Take Part in a Cozy, Two-Player Foody Dice Battle in Foodfighters | Casual Game Revolution

Take Part in a Cozy, Two-Player Foody Dice Battle in Foodfighters


The veggies and the meats are going to war! With crackers, beans, spoons, and pans, they’re ready to fight.

In Foodfighters by Kids Table Board Games (KTBG), one player chooses the veggie team and the other the meat. Be the first to defeat three matching units to win the game.


Each player takes the nine tiles showing the fighters on their team. Each team has three different types of units, and each unit is shown thinking about one of the three types of fighters on the opposing team. You shuffle your tiles and lay them out face-up in a three-by-three grid, with the front row directly in front of the front row of your opponent. Bean tokens and the bonus die are placed in the communal pantry area, while each player has two spoons, a pan, and three cracker tokens placed on their side of the pantry along with their team’s three unique ability cards.

There are three phases on your turn. During the first phase you choose to either roll, swap, or attack. When you roll, you roll two dice and collect the number of beans shown on the dice. If you roll a green splat, reroll until you roll a bean. If you swap, you earn one bean from the pantry, and then may move one of your fighters. You may either swap any two of your fighters on the board, or may move any of your tiles to an empty space in its row.

When you attack, you select which of your fighters is attacking and which enemy tile it is attacking. Your fighter can only attack an enemy unit of the type it is thinking about and that it is adjacent to, either diagonally or vertically. You then roll the two dice and if you roll a splat, you’ve scored a hit and place the defeated tile in your score pile. If you only rolled beans you miss but get to collect the beans you rolled.

During the second phase of your turn you may spend your beans to buy something. You may either pay to use the bonus die (in which case you will be rolling three dice next turn) or pay for one of the items on your side of the pantry. Pans can be equipped to one of your units, which allows it to attack any enemy type that is within range (you discard the pan after that unit successfully scores a hit against a target). Spoons increase a unit’s range, enabling it to attack from back rows. Crackers act as shields: when a unit with a cracker is hit the cracker is discarded rather than the unit (unless the attacker managed to roll two splats in the attack). Spoons, pans, and the bonus die are returned to the pantry after use (though you may not re-buy an item you just used earlier on the turn) but crackers are discarded from the game.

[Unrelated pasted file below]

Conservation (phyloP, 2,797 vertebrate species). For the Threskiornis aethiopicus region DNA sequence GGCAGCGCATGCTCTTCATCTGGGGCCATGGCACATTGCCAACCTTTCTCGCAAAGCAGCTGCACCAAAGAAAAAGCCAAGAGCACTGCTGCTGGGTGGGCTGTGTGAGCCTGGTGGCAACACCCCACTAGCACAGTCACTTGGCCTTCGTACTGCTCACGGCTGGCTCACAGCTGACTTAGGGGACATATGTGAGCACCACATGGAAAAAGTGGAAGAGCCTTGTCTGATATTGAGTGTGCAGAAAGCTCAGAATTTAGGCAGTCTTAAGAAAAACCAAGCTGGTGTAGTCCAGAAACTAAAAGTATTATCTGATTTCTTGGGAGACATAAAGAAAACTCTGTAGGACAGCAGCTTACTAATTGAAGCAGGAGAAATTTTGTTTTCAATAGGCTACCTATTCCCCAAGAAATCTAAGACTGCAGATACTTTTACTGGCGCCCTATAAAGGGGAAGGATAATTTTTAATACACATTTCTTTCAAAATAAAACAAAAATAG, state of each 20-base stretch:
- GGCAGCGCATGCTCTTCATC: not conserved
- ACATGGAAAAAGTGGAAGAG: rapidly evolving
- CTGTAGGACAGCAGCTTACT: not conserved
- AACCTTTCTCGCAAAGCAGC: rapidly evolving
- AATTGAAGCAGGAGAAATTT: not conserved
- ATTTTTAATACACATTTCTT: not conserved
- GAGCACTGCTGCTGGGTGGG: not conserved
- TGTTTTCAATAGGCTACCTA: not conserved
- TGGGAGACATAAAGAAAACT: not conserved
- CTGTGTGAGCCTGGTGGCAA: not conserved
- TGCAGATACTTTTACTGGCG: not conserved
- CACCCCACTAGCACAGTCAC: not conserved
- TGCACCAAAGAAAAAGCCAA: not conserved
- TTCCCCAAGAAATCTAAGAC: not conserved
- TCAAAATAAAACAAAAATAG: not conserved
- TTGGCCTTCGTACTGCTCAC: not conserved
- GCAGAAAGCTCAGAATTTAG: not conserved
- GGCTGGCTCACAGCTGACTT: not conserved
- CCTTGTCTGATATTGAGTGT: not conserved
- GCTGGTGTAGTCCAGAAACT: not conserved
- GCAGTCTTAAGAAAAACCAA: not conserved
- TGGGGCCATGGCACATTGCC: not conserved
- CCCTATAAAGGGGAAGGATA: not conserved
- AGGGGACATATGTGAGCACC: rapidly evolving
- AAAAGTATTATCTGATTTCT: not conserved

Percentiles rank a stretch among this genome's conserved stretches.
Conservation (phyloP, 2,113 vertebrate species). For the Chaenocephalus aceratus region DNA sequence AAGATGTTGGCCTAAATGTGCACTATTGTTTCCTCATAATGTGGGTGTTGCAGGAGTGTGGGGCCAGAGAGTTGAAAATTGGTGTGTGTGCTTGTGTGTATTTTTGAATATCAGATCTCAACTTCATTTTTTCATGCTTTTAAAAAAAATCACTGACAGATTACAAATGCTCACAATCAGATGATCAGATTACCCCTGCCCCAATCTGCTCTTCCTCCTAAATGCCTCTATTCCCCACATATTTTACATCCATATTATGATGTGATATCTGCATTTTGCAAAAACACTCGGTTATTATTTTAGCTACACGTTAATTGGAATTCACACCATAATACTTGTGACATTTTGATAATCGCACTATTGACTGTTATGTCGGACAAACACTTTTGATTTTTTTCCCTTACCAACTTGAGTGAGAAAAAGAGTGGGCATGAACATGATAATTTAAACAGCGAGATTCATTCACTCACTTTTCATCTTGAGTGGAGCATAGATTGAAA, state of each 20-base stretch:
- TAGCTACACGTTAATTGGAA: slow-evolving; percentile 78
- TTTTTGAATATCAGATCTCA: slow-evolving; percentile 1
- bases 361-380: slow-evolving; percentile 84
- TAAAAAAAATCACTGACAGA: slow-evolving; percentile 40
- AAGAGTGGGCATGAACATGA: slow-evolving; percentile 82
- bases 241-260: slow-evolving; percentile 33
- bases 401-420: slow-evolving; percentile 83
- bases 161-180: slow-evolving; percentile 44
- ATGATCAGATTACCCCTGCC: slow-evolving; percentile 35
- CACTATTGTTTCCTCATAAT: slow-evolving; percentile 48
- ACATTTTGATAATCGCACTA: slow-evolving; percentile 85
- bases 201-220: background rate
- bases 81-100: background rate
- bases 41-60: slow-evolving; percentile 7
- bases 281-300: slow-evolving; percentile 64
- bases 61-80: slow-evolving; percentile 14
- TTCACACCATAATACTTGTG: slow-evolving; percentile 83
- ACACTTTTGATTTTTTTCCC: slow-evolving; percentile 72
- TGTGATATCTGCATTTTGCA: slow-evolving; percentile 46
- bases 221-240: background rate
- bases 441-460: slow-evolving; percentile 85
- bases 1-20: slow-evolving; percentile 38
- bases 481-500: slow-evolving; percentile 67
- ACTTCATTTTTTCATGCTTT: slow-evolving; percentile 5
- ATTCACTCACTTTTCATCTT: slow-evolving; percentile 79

Each team also has three unique ability cards, which you can buy. Some ability cards are one-time uses and then discarded from the game, some are returned to the pantry after use, while others remain active for the rest of the game.

During the final phase of your turn, your opponent must fill any gaps in his grid by moving tiles forward (if there are any units in rows behind the gap).

The first player who manages to defeat three matching unit types, wins the game.

Foodfighters Components


Foodfighters is an extremely light little game that’s great for playing with children or newcomers to the hobby. It’s very accessible, has simple rules, but with some light tactical choices as you move your units with an eye on which tiles can attack who and which unit types you and your opponent have already captured.

The management of beans and items, and the abilities you can purchase also adds an extra layer to the game, particularly the one-time use powers and items, as you need to choose carefully when to deploy them. We also really enjoyed the fact that each team has their own unique abilities, which mixes up the gameplay.

There’s a really fun quality to the artwork, and the components are all well made, with nice sturdy tiles for the units and wooden tokens for the beans and equipment. The game also includes stickers which allow you to customize the teams if you choose and draft the powers as you compile the teams which is a neat way to customize the game.

Foodfighters does have a lot of luck, and while there’s some light strategy and planning involved, if the dice are against you there’s not really any way to mitigate that. Consequently, it’s not going to be for everyone and it’s going to be a bit too light even for some casual game fans.

But if you enjoy the luck, Foodfighters is a very relaxing, low-key, competitive game for two players. It plays fast, is satisfying, and has just enough extra elements added to the dice mechanics to make the battle feel like one worth fighting.

Pros: High quality components, light and easy, good for kids and adults

Cons: Quite luck heavy

Disclosure: we received a complimentary review copy of this game.